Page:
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From A Child Bride To An Advocate For Child’s Rights: This Woman Will Inspire You!

Dawn just broke and the skies began to turn bright. My mother, rather hurriedly, woke me up saying, “Anuradha! Wake up! You need to do a lot of chores and get ready.” While my body refused to wake up, my inner voice screamed loudly, “There is school today! Wake up!” It then did not take a second longer for me to wake up and rush out of the bed.

For two hours, just after waking up, I did all the household chores along with my mother – washing dishes, washing clothes, milking the buffaloes and a lot of other things.

Just when I was going to pick my school uniform, my mother yelled at me: “Wear the new dress that we bought for you.” “But the teacher will shout at me for wearing that dress,” I replied. Little did I know, that my mother wanted me to dress in an outfit for an event that was going to change my life.

Then, Anuradha was only 13 years old and was studying in class eight. In the following days, she was married off, a child bride. Within a year into the marriage, she also gave birth to her first child. “As a child myself, I always wanted to study and become a teacher. I really did not understand marriage and its facets until I turned 19,” she said, her eyes filled with regret.  Yet, her husband, Krishna, was supportive of her and permitted her to study until the 10th standard. Unfortunately, when Anuradha was supposed to write her final tenth board exams, she was eight months pregnant with her second child. Because the stress was unsafe for her pregnancy, her family convinced her to miss the exams, and she dropped out of school.

That is the same time Anuradha was first acquainted with World Vision India – when a sensitisation programme on the importance of Maternal, New-born and Child Health was conducted in her village. She attended this sensitisation programme, where she learnt the importance of providing newborn babies nutritious and healthy food. Her second child, born that year, was weak and malnourished. Hence, this programme came as a timely help for her to see her baby grow into a healthy child.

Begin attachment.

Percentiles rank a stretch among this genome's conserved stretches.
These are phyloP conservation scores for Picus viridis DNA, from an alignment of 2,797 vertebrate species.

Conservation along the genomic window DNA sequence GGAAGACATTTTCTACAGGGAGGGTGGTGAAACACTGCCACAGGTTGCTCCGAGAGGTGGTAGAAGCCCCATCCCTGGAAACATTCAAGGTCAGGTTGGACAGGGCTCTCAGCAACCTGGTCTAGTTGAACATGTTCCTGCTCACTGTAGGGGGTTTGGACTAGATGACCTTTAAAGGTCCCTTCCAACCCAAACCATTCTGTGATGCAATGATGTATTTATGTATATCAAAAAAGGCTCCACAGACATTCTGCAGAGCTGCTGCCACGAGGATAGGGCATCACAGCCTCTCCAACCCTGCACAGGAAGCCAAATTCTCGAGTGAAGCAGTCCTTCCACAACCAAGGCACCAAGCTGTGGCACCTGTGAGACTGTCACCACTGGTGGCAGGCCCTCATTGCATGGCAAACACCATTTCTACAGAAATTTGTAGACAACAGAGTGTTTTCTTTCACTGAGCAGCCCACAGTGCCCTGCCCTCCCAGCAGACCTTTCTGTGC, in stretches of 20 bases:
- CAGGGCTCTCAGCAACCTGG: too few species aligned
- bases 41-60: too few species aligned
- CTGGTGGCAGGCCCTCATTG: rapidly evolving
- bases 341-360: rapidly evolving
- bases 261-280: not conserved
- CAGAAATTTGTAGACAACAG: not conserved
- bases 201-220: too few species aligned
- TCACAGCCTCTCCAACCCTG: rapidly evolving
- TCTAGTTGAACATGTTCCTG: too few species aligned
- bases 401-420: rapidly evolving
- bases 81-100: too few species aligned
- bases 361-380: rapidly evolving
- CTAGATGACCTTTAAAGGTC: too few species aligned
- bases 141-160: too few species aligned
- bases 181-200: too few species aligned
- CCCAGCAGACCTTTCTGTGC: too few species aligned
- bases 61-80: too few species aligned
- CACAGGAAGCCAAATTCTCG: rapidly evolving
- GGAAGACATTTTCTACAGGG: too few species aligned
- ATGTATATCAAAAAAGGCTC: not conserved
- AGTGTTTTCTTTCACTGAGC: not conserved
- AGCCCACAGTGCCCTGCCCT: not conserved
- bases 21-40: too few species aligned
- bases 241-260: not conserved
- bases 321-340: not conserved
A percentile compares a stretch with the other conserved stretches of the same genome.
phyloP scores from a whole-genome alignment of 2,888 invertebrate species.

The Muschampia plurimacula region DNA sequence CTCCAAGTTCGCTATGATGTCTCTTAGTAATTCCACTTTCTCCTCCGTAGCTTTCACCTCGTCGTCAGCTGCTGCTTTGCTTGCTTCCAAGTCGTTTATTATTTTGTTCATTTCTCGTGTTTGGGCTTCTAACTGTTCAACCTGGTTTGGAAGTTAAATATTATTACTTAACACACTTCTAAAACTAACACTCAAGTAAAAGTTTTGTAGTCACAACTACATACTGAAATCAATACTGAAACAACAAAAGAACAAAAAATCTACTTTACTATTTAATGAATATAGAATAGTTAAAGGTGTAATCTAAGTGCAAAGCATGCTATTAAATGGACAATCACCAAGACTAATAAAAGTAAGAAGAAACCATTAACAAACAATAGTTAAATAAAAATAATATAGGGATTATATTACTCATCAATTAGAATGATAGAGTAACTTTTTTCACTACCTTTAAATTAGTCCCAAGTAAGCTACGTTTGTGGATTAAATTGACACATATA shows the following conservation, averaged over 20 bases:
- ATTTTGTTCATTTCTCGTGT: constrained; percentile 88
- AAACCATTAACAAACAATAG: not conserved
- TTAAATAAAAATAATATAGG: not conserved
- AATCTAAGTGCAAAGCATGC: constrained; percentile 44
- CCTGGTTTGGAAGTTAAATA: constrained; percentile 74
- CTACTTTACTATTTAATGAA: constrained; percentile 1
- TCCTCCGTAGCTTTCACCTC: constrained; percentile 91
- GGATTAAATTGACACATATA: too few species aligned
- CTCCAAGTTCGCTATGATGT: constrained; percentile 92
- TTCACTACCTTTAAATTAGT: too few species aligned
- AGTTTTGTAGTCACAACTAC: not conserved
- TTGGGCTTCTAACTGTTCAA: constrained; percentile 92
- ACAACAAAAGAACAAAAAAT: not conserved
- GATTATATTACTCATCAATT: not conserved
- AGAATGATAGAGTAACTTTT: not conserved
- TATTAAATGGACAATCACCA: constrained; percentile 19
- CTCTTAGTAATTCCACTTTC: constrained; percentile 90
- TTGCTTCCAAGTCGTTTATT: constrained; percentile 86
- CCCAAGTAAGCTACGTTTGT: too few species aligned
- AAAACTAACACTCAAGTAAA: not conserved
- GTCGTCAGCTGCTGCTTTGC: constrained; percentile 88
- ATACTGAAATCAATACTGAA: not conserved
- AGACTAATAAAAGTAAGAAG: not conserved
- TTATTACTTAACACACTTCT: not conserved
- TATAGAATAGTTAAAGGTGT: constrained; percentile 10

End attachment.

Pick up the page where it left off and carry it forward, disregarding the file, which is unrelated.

“Ever since that programme, I began attending all the programmes conducted by World Vision India in my community because I felt empowered by the knowledge I was acquiring,” said a joyful Anuradha.

Soon, Anuradha attended training on child rights, where she learnt about education being one of her primary rights. The Community Development Facilitator (CDF) of World Vision India in her community, Sunil, also encouraged her to reattempt her tenth-grade exams through open schooling. Since she already had a desire to study further, she immediately asked her husband if she could go back to school. “When Sunil came and spoke to us about helping Anuradha complete her education, I felt it was unjust to ask her to quit school. So, I took the initiative to enrol her into the tenth grade to complete her schooling,” said Krishna.

Anuradha’s hope was reignited, and nothing has stopped her from pursuing her dreams ever since. A naturally-gifted speaker, Anuradha joined World Vision India as a volunteer and began training children in education and child rights. She went door-to-door in her village to sensitise parents and ensured that all the children in her village were enrolled in school. In no time, everyone in her village and neighbouring villages knew who Anuradha was. “Earlier I used to be known as ‘Krishna’s wife,’ but now everyone here calls me ‘Anuradha’,” she said proudly.